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When it comes to types of business structures, find the type of business that meets your needs.

Types of Business Structures

One of the first decisions you make as a business owner is choosing between the different types of business structures for your company. Choosing between different business structures can be confusing. You need a general understanding of how each structure will affect your goals, personal finances, and taxes.

Start by asking yourself these two questions:

  • Do you want to own your business with others or go it alone?
  • How comfortable are you with being held personally responsible for your business’s debt?

Once you have solid answers to both questions, you can begin to explore your business structure options.

Types of business structures

The business structure you choose rules your personal liability for losses and taxes, so it’s essential to choose the one that’s right for you.

Each of the different types of business structures treats business liability in a different way. A business can be taxed at the personal income level, where only the owner’s earnings are considered. Other business structures are double-taxed at the business and personal income levels.

Some business structure types hold the owner personally responsible for the business’s debts, while others do not. And some businesses are run by multiple owners, so personal liability is divided.

Here are the general descriptions of each business structure:

Sole proprietorship

sole proprietorship is owned by one person, the sole proprietor. Registration requirements vary by state. The IRS provides a helpful chart for figuring out your required forms.

A sole proprietorship is one of the simplest types of business structures, and has the smallest amount of government regulation. You and your business are not considered separate entities. Sole proprietors pay all taxes on company earnings with personal funds.

If your business is a sinking ship, you and your personal assets go down with it. The business owner is liable for all business’s losses, debt, and liabilities.

General partnership

A general partnership is a business owned by two or more people. You can begin your partnership with as little as a handshake. Or, start with a formal document drafted by a lawyer (e.g., a partnership agreement).

Partners have equal shares of all profits and losses unless otherwise acknowledged in a partnership agreement. This business structure requires partners to work as co-owners.

Profits generated by general partnerships are only taxed at the personal income level. There is no company-level taxation.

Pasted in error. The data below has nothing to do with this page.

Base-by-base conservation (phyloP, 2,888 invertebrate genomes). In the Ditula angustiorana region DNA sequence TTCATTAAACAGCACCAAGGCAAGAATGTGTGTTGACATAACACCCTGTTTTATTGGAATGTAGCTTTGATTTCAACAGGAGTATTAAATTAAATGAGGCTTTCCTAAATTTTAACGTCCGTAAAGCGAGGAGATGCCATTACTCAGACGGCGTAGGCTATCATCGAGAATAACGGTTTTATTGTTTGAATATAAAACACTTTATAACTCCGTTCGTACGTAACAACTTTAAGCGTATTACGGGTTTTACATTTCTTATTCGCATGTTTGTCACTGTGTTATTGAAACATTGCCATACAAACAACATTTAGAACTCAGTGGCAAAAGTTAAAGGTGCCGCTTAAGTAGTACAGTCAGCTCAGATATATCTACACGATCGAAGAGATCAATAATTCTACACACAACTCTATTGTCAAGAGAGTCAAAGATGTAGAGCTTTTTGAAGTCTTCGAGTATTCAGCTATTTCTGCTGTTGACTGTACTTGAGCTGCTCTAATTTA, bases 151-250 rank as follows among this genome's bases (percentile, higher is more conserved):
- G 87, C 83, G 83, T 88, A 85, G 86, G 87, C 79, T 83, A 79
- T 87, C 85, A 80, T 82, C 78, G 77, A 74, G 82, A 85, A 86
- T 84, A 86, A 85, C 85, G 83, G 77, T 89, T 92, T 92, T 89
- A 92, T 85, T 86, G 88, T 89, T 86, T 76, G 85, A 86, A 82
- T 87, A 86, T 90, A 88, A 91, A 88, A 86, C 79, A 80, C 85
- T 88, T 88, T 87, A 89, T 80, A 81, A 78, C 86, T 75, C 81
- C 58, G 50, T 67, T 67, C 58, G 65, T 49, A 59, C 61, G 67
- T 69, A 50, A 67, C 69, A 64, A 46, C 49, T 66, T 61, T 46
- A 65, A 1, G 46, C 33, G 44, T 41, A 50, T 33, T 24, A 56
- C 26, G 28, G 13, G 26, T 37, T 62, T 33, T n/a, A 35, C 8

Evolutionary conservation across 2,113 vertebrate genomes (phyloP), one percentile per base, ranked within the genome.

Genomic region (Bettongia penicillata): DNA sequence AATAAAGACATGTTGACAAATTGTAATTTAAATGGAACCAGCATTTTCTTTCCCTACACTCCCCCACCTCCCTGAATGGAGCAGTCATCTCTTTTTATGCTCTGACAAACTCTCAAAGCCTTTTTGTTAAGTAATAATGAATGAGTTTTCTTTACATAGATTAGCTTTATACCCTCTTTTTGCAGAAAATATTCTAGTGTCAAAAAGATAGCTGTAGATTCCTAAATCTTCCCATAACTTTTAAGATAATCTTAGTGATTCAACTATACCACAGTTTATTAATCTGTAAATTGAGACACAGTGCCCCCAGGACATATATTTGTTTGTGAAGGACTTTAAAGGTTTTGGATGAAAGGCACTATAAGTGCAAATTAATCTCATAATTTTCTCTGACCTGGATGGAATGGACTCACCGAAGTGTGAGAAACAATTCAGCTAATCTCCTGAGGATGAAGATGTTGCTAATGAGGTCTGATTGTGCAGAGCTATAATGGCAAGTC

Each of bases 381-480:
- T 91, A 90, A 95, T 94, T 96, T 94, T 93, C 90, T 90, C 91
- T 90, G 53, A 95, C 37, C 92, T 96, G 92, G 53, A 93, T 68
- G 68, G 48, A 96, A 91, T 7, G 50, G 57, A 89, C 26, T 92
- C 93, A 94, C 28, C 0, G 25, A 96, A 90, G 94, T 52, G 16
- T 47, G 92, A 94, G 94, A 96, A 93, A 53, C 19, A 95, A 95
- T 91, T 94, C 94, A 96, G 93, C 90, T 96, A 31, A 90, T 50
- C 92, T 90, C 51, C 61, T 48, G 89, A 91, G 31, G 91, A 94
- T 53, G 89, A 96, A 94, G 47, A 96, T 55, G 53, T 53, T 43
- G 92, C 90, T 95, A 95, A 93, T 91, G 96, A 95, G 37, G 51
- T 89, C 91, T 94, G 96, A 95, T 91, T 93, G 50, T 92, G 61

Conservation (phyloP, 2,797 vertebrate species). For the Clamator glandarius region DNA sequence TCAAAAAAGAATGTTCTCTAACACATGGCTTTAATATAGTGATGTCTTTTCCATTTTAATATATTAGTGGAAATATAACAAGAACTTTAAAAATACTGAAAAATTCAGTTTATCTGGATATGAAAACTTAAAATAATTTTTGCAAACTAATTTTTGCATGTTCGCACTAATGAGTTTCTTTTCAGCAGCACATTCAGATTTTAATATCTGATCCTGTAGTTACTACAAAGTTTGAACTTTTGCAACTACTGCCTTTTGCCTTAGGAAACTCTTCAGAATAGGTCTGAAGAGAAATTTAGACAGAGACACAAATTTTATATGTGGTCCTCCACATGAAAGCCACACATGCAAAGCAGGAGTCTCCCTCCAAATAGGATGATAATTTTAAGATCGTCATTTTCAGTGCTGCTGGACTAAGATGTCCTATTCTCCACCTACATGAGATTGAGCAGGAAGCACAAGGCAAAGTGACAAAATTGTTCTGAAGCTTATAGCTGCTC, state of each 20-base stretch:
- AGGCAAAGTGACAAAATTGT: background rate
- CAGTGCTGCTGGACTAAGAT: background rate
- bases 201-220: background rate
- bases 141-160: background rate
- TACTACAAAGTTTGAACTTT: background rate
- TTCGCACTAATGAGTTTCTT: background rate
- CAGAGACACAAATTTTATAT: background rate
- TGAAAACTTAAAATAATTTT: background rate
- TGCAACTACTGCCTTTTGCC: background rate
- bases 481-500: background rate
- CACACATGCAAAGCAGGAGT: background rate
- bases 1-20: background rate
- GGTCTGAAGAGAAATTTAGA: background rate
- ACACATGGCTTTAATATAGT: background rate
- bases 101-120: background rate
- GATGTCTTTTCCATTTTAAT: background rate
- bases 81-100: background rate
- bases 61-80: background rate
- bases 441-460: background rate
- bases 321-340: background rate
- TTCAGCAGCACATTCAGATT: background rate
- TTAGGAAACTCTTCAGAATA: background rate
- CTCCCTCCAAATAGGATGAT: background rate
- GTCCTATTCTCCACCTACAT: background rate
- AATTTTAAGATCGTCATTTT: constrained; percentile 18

Limited partnership

A business owner creates a limited partnership under the state’s limited partnership law. These businesses need at least one general partner and at least one limited partner.

General partners make the business decisions and run the company. They have unlimited personal liability for all business activities.

Limited partners are passive investors with no rights to business decisions. They have no personal liability and only lose their investment if the business fails.

This business structure is good if a family member or friend invests in your business. As a general partner, you have control and responsibility. The limited partner gets ownership without responsibility and risk.


A corporation (C Corp) exists separate from its owners. This means the law treats corporations as an independent legal entity.

Incorporation provides the flexibility to sell ownership stake while protecting the life of the company. A corporate structure is great for expanding businesses that plan on adding or removing shareholders.

Corporations are double-taxed. The company is taxed as a business entity. Each shareholder’s personal income is also taxed.

S corporation

An S corporation (S Corp) provides both limited liability and flow-through tax benefits to a corporation. S corporations must qualify as small business corporations under IRS tax code.

The qualifications under the tax code greatly limit the size and range of use for S corporations. You can’t have more than 100 shareholders in an S Corp.

S Corps are often preferred by small business owners because there is no double-tax.

Limited liability company

A limited liability company (LLC) is one of the most popular ways to structure a business. It combines features from corporations and partnerships. You enjoy protections reserved for corporations (business and personal liabilities are separate) and tax responsibilities reserved for partnerships (owners have shared responsibility).

LLCs are flexible. LLCs limit personal liability for every member. Taxes pass through to the personal income level, avoiding double corporate taxation. Owners are not personally liable for the business’s debts.

Company names must include the term LLC. Remember, every state treats LLCs differently, so your tax liabilities vary depending on your location.

Choosing between the types of business structures

Be sure to choose the business structure that provides the most benefits to meet your needs. Qualified business law attorneys can help you set up and register your small business.

Limited partnerships, LLCs, and corporations generally need to register with the Secretary of State. You do this in your business’s home state. Check out your state government’s website for more information.

Once you set up your business structure, you need an easy way to track your business transactions. Our small business accounting software uses a simple cash in, cash out recordkeeping system. Try our accounting for small business for free today!

This article was updated from its original publication date (4/23/2013).

Research credit: Amanda Moore, The University of Akron, law student

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